Bitcoin bombs below US$7,000 as sell-off accelerates amid bank bans and regulation concerns
Bitcoin sank below US$7,000 for the first time since November as it continued its longest run of losses since Christmas Day
Bitcoin bombed on Monday, falling below US$7,000 (HK$54,745) for the first time since November and leading other digital tokens lower.
As of 2pm in New York (3am in Hong Kong) the digital currency was trading down 14.7 per cent against the dollar at $6,986 a coin, according to data from Markets Insider. That’s nearly a 64 per cent decline from its all-time high of US$19,511 (HK$152,602) in December.
Rival coins also retreated on Monday, with Ripple losing as much as 14 per cent and Ethereum and Litecoin also weaker. The total market capitalization of the crypto market declined by more than US$70 billion (HK$574 billion) in just 24 hours.
Monday’s continuing drop came as Lloyds Banking Group Plc joined a growing number of big credit-card issuers halting purchases of cryptocurrencies on their cards.
Bitcoin’s longest run of losses since Christmas Day has coincided with investors exiting risky assets across the board, with stocks globally retreating in the wake of a slump in US markets Friday.
The cryptocurrency so far seems to be struggling to live up to any comparison with gold as a store of value, which is an argument made by some of its supporters.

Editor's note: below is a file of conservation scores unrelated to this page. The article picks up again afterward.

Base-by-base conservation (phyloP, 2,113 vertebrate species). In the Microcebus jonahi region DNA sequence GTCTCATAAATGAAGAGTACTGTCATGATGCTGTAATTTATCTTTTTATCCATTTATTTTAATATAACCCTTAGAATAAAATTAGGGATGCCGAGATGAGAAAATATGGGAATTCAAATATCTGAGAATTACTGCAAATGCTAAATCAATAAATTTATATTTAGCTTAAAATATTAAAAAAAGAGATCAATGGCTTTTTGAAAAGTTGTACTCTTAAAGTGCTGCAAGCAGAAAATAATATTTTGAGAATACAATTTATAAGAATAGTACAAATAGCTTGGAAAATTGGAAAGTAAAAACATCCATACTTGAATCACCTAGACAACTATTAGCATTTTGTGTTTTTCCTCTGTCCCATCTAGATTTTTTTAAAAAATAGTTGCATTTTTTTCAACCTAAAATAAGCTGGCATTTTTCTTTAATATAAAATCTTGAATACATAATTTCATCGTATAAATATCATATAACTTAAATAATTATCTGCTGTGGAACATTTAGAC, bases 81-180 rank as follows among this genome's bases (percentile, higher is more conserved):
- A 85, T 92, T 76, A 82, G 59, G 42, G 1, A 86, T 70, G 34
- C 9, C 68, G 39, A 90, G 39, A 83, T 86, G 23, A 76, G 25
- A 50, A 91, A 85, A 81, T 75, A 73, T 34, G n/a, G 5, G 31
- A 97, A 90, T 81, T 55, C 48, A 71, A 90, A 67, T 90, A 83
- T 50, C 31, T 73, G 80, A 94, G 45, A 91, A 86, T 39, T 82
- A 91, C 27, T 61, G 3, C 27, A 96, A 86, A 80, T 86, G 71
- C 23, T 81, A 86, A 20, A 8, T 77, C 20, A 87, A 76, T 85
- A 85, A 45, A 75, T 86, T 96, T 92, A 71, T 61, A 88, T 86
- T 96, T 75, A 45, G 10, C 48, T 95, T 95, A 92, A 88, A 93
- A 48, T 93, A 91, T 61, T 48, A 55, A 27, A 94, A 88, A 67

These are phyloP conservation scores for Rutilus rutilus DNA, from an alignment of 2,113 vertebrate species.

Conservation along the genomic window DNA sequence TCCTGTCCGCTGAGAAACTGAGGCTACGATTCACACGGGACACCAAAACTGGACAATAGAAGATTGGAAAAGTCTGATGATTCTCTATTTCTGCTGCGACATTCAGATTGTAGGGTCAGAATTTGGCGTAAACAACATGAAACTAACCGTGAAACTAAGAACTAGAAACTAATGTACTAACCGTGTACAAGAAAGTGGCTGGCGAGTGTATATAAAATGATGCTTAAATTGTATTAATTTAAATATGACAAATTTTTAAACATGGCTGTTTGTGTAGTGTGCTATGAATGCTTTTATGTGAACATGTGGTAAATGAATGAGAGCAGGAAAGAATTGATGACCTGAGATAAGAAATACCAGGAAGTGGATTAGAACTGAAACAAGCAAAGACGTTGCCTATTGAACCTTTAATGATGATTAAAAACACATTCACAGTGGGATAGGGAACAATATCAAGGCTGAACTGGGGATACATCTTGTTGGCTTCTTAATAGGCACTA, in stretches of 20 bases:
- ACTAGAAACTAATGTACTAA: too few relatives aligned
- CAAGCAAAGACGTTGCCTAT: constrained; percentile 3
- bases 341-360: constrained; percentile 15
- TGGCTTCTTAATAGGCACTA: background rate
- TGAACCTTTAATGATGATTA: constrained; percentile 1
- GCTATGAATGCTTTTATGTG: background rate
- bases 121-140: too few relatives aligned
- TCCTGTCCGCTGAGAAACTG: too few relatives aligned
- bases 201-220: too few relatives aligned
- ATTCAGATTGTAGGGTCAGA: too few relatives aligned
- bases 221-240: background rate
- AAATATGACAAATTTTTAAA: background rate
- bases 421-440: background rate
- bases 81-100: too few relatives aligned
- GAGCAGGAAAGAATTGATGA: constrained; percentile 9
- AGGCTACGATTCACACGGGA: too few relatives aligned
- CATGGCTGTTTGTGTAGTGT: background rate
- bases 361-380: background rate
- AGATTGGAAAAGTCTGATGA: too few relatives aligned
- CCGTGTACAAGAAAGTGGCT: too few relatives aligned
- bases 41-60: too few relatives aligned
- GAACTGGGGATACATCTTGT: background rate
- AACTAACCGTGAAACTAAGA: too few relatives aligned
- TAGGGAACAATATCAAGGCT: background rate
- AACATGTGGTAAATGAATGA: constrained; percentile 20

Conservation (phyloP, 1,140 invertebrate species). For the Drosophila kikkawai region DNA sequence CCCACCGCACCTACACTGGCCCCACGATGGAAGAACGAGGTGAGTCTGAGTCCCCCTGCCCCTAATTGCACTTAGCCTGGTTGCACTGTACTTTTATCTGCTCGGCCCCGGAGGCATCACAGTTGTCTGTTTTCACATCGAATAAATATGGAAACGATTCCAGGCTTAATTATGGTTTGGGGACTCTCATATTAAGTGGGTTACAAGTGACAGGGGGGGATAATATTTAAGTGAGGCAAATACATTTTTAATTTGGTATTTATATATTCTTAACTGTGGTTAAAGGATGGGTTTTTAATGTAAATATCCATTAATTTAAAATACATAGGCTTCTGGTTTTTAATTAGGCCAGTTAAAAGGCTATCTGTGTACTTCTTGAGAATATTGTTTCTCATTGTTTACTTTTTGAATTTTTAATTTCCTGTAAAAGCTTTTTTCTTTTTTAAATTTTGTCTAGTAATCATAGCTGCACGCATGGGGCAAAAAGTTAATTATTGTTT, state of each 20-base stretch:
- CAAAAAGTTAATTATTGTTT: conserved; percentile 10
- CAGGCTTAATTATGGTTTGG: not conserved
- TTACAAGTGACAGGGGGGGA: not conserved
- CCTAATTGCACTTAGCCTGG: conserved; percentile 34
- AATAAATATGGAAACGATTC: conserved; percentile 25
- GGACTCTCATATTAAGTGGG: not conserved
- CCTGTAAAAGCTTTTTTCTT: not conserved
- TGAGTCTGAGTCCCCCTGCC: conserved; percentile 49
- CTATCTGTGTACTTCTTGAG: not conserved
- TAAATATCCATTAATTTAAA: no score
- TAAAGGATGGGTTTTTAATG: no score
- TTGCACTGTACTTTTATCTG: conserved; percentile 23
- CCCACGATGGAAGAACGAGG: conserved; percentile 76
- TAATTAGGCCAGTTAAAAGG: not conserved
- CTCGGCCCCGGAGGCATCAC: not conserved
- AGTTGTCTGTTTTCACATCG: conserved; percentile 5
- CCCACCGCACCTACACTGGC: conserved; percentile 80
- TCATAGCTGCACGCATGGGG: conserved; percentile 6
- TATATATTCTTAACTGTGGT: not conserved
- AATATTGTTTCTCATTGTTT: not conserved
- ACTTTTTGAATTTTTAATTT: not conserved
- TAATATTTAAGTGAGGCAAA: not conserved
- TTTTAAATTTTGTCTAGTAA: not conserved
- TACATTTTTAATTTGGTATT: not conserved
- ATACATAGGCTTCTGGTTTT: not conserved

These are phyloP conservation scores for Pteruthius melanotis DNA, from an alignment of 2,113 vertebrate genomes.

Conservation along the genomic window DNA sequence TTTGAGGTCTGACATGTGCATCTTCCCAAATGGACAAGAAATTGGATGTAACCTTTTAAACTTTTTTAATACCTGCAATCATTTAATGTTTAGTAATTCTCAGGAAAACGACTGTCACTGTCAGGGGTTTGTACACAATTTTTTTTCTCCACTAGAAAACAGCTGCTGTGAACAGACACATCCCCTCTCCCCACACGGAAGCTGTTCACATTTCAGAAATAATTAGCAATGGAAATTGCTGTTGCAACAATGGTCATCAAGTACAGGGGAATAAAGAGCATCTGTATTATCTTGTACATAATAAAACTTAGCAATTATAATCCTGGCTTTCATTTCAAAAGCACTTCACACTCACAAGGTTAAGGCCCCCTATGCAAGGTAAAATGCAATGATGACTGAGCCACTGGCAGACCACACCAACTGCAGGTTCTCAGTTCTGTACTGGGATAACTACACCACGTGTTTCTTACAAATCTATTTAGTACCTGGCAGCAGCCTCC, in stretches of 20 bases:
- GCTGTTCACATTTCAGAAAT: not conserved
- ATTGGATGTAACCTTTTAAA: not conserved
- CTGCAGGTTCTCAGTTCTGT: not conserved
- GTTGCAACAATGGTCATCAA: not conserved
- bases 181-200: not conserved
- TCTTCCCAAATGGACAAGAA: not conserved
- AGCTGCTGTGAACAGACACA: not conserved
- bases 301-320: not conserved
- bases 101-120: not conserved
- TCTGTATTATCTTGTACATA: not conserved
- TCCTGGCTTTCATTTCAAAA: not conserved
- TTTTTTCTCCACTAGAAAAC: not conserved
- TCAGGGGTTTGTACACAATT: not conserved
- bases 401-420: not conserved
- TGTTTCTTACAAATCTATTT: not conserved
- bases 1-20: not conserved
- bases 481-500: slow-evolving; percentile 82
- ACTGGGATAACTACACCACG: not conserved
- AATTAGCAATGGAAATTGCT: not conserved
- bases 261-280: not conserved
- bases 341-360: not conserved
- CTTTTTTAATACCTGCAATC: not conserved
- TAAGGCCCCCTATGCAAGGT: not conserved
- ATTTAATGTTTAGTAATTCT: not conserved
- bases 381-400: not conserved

Bullion edged higher as other safe havens – the yen, Swiss franc and European bonds – also gained.
Weeks of negative news and commercial setbacks have buffeted digital tokens.
A growing number of big credit-card issuers have said they’re halting purchases of cryptocurrencies on their cards, including JPMorgan Chase & Co. and Bank of America Corp. Several cited risk aversion and a desire to protect their customers.
Meanwhile, North Korea is trying to hack South Korea’s cryptocurrency-related programs to steal digital currencies and has already stolen tens of billions of won worth, Yonhap News reported.
And authorities in digital-coin powerhouse South Korea and other countries are weighing increased regulatory scrutiny of the industry, news that helped spark the ongoing sell-off.